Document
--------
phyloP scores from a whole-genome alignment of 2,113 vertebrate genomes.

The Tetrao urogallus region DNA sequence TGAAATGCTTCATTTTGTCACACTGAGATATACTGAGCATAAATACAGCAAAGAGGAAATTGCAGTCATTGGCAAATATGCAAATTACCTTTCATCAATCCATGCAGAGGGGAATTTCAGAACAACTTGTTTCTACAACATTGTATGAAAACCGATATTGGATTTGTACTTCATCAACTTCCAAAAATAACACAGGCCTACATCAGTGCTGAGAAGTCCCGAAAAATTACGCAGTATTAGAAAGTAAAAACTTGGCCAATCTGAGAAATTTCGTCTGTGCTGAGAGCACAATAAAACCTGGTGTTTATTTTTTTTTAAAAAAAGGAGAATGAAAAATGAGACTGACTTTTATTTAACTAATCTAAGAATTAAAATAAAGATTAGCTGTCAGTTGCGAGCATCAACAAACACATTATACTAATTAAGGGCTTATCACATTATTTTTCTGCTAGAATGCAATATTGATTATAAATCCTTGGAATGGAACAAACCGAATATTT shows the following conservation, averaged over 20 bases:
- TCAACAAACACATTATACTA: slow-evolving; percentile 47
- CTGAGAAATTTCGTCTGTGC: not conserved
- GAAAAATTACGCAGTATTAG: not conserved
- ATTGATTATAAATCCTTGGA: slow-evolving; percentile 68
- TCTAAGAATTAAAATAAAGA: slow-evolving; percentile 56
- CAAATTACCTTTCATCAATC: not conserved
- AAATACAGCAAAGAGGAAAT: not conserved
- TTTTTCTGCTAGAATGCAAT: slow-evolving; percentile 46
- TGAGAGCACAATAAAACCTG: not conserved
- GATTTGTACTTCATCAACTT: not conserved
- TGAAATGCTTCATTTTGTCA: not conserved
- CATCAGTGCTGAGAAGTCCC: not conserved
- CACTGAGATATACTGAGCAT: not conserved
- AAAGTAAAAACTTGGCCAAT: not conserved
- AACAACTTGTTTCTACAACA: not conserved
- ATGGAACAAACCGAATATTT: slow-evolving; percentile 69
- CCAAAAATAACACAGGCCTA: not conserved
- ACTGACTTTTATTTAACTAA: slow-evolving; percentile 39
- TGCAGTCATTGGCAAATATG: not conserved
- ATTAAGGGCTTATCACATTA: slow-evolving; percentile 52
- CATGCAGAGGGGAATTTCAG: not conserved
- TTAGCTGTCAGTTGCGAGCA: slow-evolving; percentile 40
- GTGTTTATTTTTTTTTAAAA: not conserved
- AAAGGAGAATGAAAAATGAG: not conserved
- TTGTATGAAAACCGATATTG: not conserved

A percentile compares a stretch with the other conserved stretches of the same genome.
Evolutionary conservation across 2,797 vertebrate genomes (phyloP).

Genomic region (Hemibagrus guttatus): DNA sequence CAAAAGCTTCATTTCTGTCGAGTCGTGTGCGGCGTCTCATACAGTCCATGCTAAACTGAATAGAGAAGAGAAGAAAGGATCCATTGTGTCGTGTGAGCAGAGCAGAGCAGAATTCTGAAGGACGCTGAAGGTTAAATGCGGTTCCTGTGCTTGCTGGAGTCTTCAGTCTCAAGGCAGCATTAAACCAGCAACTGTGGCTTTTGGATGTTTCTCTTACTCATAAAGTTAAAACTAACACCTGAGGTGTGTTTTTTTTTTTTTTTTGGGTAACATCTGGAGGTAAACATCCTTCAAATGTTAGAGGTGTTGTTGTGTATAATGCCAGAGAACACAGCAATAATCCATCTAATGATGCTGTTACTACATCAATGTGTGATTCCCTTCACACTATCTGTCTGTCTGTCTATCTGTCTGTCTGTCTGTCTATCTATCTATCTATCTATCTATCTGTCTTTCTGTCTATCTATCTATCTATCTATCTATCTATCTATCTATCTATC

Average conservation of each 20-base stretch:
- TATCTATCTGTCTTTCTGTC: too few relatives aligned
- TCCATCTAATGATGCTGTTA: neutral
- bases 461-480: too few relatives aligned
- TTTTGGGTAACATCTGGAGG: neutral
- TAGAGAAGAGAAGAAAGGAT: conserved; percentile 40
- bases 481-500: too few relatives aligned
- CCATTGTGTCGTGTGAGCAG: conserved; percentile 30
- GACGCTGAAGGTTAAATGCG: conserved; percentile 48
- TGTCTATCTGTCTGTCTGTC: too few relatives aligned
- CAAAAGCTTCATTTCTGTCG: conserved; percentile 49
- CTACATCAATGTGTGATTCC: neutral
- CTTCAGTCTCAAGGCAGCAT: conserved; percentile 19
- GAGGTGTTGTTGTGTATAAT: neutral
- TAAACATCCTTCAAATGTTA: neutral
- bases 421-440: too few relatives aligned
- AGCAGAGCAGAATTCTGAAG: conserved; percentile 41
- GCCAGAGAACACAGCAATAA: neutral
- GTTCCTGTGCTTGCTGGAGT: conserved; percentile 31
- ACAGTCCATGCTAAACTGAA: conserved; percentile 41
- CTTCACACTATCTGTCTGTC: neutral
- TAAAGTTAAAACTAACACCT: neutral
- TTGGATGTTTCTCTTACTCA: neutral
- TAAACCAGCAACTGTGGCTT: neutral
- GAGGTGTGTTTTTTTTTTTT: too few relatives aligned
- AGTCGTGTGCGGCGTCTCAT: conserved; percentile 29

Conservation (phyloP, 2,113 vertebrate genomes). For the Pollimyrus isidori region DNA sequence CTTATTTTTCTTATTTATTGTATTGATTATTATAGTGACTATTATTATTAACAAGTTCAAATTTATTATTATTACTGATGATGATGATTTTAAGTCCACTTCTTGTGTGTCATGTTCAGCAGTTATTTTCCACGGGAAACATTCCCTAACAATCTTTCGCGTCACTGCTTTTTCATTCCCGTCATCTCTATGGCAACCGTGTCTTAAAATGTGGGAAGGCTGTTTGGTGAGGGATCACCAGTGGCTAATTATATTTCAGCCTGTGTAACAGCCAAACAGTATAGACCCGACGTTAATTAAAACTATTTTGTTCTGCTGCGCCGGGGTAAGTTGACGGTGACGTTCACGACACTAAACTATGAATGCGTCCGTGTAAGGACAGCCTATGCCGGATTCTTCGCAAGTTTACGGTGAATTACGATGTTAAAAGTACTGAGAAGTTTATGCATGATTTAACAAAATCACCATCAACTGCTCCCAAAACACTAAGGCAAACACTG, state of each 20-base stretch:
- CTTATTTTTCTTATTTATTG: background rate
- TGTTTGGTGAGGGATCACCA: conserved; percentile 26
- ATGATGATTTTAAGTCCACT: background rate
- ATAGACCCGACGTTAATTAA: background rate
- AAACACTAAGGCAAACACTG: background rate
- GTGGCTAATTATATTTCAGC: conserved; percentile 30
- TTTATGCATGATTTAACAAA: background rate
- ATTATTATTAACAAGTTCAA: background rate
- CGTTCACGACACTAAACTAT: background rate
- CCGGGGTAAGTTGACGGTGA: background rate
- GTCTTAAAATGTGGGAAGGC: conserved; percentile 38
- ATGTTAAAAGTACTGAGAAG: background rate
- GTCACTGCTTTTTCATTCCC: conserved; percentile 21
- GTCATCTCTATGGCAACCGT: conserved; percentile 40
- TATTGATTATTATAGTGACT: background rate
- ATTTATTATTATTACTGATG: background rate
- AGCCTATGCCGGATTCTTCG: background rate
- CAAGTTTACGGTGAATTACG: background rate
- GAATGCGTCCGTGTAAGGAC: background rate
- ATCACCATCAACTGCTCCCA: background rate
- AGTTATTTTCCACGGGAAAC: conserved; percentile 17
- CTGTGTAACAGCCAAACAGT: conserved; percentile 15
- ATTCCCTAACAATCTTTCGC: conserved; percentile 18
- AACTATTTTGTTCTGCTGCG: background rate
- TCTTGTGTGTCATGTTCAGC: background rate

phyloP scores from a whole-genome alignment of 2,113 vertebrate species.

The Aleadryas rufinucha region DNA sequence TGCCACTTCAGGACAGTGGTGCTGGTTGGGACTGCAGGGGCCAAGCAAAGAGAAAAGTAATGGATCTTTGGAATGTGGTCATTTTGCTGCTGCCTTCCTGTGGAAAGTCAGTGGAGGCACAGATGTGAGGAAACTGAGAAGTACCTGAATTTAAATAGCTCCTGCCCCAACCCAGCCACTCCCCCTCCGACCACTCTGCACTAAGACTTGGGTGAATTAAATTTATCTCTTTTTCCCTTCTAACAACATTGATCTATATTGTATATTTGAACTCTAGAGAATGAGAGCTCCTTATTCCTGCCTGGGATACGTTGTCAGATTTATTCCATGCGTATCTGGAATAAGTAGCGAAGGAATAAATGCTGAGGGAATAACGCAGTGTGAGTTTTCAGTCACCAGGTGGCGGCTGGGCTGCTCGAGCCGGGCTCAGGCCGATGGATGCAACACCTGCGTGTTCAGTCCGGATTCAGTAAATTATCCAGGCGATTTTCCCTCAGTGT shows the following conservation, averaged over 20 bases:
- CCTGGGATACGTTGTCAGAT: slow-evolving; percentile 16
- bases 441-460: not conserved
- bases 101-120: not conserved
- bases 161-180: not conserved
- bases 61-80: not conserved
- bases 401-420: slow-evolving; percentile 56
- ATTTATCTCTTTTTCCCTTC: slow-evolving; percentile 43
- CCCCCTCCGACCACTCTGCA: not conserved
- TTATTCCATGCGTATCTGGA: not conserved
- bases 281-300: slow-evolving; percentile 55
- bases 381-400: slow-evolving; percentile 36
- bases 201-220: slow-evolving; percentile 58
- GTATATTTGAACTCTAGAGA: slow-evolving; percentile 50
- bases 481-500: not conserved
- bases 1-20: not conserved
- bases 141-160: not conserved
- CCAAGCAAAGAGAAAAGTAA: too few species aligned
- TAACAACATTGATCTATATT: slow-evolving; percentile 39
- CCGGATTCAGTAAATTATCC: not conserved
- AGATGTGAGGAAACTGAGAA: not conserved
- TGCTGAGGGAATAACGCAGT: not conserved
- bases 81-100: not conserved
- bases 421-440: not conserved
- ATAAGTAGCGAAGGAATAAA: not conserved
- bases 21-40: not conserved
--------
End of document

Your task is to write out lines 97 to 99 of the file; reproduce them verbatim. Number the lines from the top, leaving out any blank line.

- GTATATTTGAACTCTAGAGA: slow-evolving; percentile 50
- bases 481-500: not conserved
- bases 1-20: not conserved